A quick programming note before I get to the business du jour: I’m extending the deadline of the share your favorite inspirational writing-related quote contest to midnight Pacific Standard Time on Sunday, December 6. Not so much out of the goodness of my warm little heart as due to the fact that a member of my immediate family is in the hospital right now; I’m not convinced that my sense of the uplifting is particularly strong at the moment. Or maybe what I really need is to hear as many of your favorite quotes as possible, to lift me out of my funk.
So please ransack your writing notebooks for those great, soul-supporting quotes, people! Let’s get a really good haul, so I can share the best with you in a post here — because, really, couldn’t every writer use a bit of cheering up from time to time?
Laughably simple contest entry requirements are posted here. Now back to work.
Are your brains still buzzing from the implications of my last post, where I invited all of you out there to help me diagnose a SIOA (Send It Out, Already!) problem? No sooner had I finished typing the last syllable of that post when the nagging little voice in the ether that all serious bloggers associate with their reading public started to niggle at me.
“Okay, so now they can spot SIOA-avoidance in the wild,” that ever-dissatisfied opinion-giver conceded. “You even slipped in that homily about the reasonableness of expecting an agent who hasn’t heard from a writer for a couple of years to drop everything to read requested materials once they do arrive, purely so the reformed SIOA-avoider will not have to wait too long to hear back, along with your perennial saw about the advisability of continuing to query and submit to other agents during the consideration period. But beyond that, you left ‘em hanging. How precisely is a writer fresh from doing battle with SIOA-avoidance to approach a long put-off agent?”
Funny you should ask that, Disembodied Voice. Clever and incisive reader Joon posted a practical question on the subject just the other day. Quoth Joon:
I am afraid this particular series was written with me in mind (though, with your prodding, I am sending my pages out this week – whee! – so hopefully not for much longer). I have a question about extensive time passed. I know you’re a busy person, but if you have time to answer it or to touch upon it in the continuation of your SIOA series, it would really help me (and probably others who’ve helped put the Pro in Procrastination).
Back when I was a real newbie, I submitted the first 20 pages of my first novel for critique at the SCBWI conference where it was read by Stephanie Meyer’s agent (!!!). She told me she loved it, nominated it for a conference award, and wanted to see the rest of it. Problem was, she’d read almost all of it that was presently to be had (yes, I now know it was really unprofessional to submit something that wasn’t essentially ready to go. No, I would never do such a thing again. Yes, I know editors and agents hate people like me. Mea culpa!). I confessed as much and she said she still wanted to read it, in any amount or condition, as soon as I had written more. She gave me her e-mail address and a code word to put in the subject heading, and asked me (against her agency’s submission guidelines) to e-mail it to her. I went home with a will and got back to work.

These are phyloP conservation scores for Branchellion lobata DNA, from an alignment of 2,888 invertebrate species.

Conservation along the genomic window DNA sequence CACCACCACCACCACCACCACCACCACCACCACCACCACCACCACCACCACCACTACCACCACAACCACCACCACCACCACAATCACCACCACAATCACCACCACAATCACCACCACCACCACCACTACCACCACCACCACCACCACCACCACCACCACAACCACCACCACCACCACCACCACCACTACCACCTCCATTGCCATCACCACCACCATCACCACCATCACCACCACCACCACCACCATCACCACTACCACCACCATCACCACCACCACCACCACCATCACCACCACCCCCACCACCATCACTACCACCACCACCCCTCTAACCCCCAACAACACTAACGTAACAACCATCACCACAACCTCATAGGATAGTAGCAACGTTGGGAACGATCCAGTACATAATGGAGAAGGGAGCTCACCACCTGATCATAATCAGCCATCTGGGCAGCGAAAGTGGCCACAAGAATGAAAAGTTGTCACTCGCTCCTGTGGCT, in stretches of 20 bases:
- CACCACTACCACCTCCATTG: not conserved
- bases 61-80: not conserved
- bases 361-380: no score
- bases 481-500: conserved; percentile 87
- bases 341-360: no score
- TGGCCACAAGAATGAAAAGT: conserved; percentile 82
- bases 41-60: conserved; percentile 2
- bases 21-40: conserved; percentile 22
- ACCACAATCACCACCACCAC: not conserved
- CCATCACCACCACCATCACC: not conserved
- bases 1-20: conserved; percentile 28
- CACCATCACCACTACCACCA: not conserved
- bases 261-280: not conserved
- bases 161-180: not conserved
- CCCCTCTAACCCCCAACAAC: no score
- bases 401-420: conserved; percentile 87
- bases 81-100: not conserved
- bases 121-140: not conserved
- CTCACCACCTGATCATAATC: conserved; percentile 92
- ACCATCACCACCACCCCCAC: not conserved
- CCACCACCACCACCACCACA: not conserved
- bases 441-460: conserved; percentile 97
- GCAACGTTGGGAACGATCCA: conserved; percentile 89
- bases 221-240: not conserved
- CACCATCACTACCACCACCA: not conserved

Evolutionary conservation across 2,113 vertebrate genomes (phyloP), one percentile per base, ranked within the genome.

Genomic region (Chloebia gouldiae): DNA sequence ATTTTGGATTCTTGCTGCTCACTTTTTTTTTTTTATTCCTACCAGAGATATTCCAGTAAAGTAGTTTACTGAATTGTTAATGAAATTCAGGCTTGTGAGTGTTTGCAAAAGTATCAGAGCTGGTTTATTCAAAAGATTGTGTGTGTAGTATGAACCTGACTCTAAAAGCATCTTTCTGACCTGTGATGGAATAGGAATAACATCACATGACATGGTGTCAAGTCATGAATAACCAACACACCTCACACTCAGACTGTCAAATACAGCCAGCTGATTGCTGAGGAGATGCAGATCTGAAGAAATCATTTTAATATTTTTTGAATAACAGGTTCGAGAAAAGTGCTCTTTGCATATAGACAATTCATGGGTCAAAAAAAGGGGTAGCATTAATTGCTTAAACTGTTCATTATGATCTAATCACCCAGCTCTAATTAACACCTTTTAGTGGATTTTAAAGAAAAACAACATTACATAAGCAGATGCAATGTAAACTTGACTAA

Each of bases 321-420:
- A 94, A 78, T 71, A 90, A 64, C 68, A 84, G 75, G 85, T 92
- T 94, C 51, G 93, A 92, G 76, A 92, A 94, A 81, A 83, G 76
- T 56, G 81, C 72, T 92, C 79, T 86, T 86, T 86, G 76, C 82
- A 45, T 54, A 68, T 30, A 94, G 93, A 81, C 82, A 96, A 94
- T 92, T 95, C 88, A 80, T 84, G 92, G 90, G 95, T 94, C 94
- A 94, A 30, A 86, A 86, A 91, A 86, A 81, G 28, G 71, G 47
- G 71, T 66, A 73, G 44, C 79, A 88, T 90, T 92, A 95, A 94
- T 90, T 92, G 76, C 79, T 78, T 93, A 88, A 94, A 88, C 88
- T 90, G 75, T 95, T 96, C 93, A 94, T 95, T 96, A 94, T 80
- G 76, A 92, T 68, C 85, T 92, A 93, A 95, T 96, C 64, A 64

It took three years!
My question is not whether to send it (you’ve amply answered that), but how? Has too much time passed for me to use the secret e-mail? Should I go back to the end of the line and send in a query as though we’d never met? Should I not send it to this agent at all (and let that be a lesson to me)? And should I still reference the fact that we met at this long distant conference?
I want to break away from my prior SIOA folly, but I’d like to take advantage of my chance to snag the AOMD if I haven’t already bungled it too badly.
This is an excellent question, Joon — and I love the line about putting the Pro in Procrastination so much that I almost lifted it for the title of this post. And I think you’re dead right (to continue the Stephanie Meyers theme) about this being an issue that dogs other writers; in my experience, SIOA-avoiders are legion.
First, congratulations on being brave enough to pitch your work that early in your writing process. Some writing coaches might castigate you for this — as you have learned since, the assumption at any fiction pitch meeting (or with any query for a novel, for that matter), the ambient assumption is that a manuscript will be at least in first full time before the writer approaches an agent with it — but since verbal pitching is so tough, I think it’s not a bad idea to take a practice run at it first. That way, when the book is done, the writer already has some experience pitching it before the stakes go sky-high.
That’s the theory, anyway. In practice, however, early pitchers who are good at it can run into the same problem Joon did: receiving a request for materials that one is in no position to fulfill anytime soon. This is why, in case anyone was curious, I generally advise members of the Author! Author! community that a good compromise between getting in that practice and avoiding panic is not to pitch a novel until it’s within a year of completion.